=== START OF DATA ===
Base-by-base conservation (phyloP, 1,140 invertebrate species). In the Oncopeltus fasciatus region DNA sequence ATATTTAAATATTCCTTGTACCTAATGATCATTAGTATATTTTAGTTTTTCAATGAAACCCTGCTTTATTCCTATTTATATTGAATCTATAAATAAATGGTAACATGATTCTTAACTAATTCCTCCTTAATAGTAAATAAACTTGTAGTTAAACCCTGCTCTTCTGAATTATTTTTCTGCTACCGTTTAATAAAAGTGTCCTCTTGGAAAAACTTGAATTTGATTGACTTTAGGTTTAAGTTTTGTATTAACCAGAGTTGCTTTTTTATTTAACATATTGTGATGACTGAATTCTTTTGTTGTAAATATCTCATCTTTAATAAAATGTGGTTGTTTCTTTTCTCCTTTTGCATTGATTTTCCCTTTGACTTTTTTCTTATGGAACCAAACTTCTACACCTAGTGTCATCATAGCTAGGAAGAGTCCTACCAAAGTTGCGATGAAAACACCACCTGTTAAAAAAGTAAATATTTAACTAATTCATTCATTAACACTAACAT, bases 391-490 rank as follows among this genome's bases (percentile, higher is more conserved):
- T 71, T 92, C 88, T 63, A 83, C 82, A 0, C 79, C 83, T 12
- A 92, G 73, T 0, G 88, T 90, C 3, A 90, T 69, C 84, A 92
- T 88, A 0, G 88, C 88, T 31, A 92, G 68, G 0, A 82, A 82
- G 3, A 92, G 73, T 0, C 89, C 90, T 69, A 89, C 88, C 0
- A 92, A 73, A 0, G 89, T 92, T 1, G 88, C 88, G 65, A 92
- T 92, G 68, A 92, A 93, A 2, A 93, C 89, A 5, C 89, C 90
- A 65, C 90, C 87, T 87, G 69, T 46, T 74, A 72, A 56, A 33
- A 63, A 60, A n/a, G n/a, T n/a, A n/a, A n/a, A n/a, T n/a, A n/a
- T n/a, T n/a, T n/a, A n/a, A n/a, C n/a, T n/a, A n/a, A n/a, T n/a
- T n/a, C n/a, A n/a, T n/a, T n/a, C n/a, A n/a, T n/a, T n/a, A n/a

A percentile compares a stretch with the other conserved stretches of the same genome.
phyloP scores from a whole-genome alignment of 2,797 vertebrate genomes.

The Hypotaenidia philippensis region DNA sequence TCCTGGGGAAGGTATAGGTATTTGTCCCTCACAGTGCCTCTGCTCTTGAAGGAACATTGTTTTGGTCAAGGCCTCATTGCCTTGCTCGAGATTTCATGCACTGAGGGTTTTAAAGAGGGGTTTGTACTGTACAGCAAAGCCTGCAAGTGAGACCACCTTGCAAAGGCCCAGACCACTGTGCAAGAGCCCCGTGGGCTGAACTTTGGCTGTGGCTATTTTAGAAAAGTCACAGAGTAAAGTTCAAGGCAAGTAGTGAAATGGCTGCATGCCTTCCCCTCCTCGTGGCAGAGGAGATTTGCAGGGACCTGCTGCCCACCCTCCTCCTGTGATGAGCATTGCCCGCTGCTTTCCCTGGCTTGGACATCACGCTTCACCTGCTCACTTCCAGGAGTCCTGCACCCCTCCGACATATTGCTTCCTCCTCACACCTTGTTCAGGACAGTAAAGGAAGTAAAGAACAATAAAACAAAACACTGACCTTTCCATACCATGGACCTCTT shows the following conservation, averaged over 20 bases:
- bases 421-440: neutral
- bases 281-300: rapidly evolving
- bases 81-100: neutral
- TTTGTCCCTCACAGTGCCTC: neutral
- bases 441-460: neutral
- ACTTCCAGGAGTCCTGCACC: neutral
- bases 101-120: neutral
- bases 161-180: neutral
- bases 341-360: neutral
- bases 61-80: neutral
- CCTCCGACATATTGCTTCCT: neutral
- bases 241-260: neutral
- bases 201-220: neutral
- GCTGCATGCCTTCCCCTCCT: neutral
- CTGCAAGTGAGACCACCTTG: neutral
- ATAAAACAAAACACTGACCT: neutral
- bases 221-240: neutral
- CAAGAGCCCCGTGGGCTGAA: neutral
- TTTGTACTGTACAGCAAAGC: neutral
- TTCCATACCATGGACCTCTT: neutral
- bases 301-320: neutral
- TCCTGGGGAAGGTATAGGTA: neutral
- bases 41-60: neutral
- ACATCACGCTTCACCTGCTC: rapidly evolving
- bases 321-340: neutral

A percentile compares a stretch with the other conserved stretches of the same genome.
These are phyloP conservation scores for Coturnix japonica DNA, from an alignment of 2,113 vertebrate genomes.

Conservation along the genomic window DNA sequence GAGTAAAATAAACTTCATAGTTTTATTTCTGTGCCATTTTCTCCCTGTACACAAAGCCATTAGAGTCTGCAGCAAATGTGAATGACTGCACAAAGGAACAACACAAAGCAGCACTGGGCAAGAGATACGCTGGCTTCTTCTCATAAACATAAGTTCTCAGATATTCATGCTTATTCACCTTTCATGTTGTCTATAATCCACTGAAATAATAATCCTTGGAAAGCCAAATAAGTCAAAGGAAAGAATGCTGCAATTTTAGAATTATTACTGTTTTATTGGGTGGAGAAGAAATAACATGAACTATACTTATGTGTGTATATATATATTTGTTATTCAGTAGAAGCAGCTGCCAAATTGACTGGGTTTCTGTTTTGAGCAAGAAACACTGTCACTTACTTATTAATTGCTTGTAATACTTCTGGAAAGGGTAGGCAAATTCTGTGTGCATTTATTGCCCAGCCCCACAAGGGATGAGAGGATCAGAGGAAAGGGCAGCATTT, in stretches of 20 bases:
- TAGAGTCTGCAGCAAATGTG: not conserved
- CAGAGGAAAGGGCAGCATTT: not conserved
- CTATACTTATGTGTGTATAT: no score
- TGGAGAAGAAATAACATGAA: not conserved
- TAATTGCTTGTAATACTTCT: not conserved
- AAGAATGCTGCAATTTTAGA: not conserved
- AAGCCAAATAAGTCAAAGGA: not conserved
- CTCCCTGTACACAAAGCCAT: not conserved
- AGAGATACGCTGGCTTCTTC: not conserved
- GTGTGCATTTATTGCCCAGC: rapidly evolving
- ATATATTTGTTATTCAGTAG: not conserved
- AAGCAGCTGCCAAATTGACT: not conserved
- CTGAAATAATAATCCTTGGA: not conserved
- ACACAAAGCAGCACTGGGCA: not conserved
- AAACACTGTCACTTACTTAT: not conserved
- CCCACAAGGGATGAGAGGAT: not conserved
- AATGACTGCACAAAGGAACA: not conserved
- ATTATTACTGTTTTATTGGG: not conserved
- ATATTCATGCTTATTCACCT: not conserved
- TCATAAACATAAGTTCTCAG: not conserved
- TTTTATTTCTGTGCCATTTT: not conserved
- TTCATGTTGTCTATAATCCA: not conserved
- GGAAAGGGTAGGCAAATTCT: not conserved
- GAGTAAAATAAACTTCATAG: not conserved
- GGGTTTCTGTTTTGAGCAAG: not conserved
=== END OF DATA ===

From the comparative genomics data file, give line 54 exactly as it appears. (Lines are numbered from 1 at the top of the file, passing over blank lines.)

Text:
- AAGCAGCTGCCAAATTGACT: not conserved